Indeed, they may not be much of an advisor; their expertise is in project managing the process of getting you and your business to where you need to be.

In my view, a marketing advisor will listen to what you say you want to do and give you expert advice on the merits of the alternative ways of achieving that outcome. They will help you decide which is the best way forward for you.

By contrast, a marketing consultant will research the market for you, analyse the options, present them to you and help you to decide what to do.

Then, if required they will put together and implement the plans to deliver the results.

Likewise, a HR advisor can explain the merits of different ways of handling a people situation.

A HR consultant can guide you through the process, perhaps giving HR advice on the way, or maybe utilising a HR lawyer as an advisor.

Advisor and consultant

As with the idea of a ‘Coach mentor,’ the roles of advisor and consultant can be combined.  For me, as I said at the start, what is important is the clarity about what it is you are buying.

Are you buying expertise that can help you understand the merits of the different approaches, such that you can make the right decision and get on with it yourself?

Or are you buying someone, possibly with less detailed expertise but who knows enough about the topic but who’s real value is in understanding and being able to manage the process of getting you to where you want to be?

To revert to the original metaphor: the advisor will tell you the time.  The consultant will realise you need to use your watch, find it and then tell you what it says.

Non-executive director

Finally, the Non-executive director.  The answer here is not clear. With the important exception of taking on the legal duties of a director (which I summarise in another article here) the value and purpose of a Non-executive director can be any or all of the above – perhaps with one exception.

Again, the critical thing for me is for the board to be clear what they are looking for when they make the decision to appoint.

Sometimes the primary value of a Non-executive to a company is their contacts and network.  Sometimes they may bring specialist expertise and be an advisor. Often they will be a mentor or coach to the Chief Executive/Managing Director.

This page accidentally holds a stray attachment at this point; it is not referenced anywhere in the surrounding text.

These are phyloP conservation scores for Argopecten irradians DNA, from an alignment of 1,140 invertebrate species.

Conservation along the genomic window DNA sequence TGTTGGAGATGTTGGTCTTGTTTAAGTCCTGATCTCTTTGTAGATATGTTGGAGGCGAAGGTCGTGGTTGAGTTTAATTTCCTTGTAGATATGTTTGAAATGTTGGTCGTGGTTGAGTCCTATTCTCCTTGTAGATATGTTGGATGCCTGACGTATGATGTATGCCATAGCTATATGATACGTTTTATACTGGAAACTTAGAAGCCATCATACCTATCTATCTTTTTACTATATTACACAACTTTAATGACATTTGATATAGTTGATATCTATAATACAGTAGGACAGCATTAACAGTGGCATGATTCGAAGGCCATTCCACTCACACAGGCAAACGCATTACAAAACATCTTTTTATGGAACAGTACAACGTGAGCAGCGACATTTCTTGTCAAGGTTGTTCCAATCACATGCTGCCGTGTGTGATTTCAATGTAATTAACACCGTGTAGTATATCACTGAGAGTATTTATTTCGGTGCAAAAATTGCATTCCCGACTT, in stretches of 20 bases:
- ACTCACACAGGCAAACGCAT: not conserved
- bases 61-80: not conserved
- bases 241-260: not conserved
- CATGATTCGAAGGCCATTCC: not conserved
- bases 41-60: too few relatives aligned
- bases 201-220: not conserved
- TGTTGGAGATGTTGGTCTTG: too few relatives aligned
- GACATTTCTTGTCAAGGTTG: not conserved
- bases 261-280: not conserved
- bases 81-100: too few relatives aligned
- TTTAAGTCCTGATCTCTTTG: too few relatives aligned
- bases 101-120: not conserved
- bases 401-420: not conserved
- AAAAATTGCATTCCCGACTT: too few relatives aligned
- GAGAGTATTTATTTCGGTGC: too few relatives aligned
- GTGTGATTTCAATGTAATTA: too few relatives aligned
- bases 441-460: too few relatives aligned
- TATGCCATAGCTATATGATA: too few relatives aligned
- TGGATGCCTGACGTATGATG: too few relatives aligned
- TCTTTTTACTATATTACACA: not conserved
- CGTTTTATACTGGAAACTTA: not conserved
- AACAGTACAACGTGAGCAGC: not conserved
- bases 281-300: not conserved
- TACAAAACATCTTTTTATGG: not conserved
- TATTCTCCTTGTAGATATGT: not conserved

I feel that the only exception is, that a Non-executive cannot be a Consultant.

The Consultant is a doer. One who’s role is to manage a process of getting something done.  In managing that process they are working in an executive role. They are doing and responsible for getting done and not simply deciding.

So, whilst one person may hold two roles as Non-executive and as a consultant, it is important to be clear about the distinction between the two.

As a consultant they are working for the Chief Executive and accountable to them.  As a Non-executive they are technically at least holding the Chief Executive to account on behalf of shareholders.

Personally, my experience is that most Non-executives fall into two different camps.

Those that are there primarily to support the Chief Executive and guide them to ensure the company succeeds, and those that are there primarily to represent the shareholders, holding the Chief Executive to account for the success of the company.

Clearly, the interest of both is the success of the company and both have the legal duties to do what they need to do, but in my experience those challenges are usually approached from one or other of these two opposite directions.

Role clarity

In conclusion, the key message of this article is to ask

“What is it you really, really want from this role?”

Be clear about whether you are looking for a coach, a mentor, an advisor or a consultant.

Or an agreed combination.

If it’s a Non-executive director you are considering, what approach do you want them to use and are you expecting them to also contribute in one of the other roles?